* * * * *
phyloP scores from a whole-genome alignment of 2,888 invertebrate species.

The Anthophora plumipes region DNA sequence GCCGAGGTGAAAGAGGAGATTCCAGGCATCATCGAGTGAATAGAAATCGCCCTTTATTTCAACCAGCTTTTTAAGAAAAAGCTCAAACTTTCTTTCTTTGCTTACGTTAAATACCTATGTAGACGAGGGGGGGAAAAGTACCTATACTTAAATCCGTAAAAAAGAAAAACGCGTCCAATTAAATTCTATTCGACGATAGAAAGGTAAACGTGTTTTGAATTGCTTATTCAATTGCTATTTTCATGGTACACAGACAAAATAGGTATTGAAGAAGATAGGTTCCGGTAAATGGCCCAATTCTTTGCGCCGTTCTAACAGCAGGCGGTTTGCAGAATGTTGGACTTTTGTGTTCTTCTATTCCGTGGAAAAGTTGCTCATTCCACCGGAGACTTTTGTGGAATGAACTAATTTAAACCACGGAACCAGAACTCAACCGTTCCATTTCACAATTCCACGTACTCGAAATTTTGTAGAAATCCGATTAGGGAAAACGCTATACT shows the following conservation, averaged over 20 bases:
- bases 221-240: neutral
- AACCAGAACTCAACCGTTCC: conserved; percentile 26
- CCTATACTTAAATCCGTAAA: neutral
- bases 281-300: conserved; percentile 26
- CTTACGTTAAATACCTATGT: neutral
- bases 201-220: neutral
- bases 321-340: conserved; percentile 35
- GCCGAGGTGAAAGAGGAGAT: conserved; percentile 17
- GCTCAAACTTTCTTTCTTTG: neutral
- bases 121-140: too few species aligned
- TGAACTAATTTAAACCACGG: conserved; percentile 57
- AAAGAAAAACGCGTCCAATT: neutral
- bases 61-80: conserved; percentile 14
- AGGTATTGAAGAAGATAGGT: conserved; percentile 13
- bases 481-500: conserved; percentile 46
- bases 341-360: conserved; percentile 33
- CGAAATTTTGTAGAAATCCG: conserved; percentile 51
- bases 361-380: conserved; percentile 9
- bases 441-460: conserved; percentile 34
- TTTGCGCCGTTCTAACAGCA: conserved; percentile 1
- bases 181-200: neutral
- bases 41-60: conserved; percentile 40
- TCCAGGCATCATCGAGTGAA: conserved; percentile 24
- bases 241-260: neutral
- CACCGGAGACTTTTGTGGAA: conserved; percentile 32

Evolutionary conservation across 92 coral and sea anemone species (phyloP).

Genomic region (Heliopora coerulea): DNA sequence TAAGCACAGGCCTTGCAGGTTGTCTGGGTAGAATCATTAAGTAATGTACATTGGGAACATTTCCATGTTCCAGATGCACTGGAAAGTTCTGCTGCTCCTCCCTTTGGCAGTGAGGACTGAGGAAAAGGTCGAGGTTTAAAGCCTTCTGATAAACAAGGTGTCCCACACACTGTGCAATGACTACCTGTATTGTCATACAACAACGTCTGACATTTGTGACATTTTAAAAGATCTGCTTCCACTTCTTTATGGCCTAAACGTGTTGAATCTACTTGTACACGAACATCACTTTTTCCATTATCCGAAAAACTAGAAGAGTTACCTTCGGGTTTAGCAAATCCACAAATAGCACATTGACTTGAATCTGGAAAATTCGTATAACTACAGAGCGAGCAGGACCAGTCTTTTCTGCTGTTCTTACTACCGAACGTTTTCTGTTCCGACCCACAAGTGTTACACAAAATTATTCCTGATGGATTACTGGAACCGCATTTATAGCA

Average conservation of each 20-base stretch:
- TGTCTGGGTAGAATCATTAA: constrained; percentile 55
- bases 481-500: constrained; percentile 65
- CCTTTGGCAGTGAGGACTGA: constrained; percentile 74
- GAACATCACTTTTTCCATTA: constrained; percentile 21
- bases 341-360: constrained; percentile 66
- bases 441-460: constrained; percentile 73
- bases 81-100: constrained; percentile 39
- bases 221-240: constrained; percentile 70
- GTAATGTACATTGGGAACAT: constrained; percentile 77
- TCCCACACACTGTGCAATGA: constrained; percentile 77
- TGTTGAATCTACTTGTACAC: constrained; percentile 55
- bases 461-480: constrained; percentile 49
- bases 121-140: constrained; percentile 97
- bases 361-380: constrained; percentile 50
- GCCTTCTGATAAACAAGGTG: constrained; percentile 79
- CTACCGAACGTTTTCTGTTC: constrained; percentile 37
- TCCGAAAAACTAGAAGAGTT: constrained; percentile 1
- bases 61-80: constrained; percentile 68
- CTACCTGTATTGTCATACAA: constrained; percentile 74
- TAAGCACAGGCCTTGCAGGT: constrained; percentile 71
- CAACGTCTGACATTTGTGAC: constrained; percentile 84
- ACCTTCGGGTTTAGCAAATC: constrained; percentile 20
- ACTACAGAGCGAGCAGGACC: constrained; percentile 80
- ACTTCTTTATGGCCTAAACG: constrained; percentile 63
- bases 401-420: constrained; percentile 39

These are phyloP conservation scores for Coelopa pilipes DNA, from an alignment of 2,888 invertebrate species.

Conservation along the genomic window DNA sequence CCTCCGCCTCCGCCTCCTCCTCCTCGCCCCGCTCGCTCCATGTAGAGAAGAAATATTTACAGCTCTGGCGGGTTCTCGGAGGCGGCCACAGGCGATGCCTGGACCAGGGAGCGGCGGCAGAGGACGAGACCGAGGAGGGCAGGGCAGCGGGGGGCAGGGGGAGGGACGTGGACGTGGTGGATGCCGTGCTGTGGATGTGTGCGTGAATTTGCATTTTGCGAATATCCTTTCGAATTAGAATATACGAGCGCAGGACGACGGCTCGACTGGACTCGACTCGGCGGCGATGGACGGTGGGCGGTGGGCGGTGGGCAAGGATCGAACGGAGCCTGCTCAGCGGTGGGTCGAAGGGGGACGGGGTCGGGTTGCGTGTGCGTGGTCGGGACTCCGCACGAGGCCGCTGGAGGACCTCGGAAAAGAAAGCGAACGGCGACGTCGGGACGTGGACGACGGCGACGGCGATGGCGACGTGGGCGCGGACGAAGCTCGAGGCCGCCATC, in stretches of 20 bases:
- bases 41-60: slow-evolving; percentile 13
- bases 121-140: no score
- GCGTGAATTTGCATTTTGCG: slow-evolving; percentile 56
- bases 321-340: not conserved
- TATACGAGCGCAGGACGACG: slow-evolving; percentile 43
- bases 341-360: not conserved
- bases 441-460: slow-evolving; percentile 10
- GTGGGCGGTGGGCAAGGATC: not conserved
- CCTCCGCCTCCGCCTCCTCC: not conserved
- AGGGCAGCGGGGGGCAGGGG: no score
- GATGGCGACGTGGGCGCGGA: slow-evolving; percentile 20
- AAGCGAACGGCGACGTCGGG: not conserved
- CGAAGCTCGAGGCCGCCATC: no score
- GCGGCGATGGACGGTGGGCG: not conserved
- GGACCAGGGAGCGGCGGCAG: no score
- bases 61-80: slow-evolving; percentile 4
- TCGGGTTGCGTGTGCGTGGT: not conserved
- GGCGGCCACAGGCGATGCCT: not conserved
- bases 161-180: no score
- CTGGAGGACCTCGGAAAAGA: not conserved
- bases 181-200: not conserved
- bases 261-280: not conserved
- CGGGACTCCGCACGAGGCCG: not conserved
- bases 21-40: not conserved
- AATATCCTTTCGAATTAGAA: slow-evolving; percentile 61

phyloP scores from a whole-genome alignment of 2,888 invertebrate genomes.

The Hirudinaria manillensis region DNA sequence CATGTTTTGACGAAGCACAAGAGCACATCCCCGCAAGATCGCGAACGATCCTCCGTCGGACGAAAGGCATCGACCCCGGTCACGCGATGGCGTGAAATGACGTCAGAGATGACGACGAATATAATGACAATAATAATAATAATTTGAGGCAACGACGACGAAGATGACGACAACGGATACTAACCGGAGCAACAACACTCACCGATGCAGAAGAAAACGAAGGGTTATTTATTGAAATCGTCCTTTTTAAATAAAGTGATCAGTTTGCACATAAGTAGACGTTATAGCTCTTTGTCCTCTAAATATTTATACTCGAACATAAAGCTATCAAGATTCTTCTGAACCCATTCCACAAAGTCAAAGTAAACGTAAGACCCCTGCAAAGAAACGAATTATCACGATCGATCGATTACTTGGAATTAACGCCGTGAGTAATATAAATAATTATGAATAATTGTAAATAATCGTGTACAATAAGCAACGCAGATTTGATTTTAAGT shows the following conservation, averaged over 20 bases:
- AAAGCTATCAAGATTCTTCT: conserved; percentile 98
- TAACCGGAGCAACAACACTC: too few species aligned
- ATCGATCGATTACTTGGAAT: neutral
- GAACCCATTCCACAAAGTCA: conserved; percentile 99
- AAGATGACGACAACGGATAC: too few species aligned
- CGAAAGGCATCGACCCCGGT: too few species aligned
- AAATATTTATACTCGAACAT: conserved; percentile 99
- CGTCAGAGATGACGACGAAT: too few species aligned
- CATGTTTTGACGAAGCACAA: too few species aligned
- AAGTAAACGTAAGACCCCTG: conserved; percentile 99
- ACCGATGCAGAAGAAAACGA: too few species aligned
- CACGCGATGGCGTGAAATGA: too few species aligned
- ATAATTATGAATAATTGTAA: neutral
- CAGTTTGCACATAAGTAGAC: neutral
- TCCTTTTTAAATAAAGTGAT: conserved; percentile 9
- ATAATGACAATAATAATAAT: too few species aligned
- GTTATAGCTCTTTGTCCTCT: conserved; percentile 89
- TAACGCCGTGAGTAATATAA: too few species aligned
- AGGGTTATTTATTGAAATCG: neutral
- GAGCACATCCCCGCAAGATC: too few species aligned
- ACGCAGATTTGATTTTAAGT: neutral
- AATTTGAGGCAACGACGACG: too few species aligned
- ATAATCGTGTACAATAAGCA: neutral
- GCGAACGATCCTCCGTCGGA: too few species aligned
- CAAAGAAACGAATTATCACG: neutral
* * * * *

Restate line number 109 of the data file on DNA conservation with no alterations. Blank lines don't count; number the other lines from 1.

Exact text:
- CAAAGAAACGAATTATCACG: neutral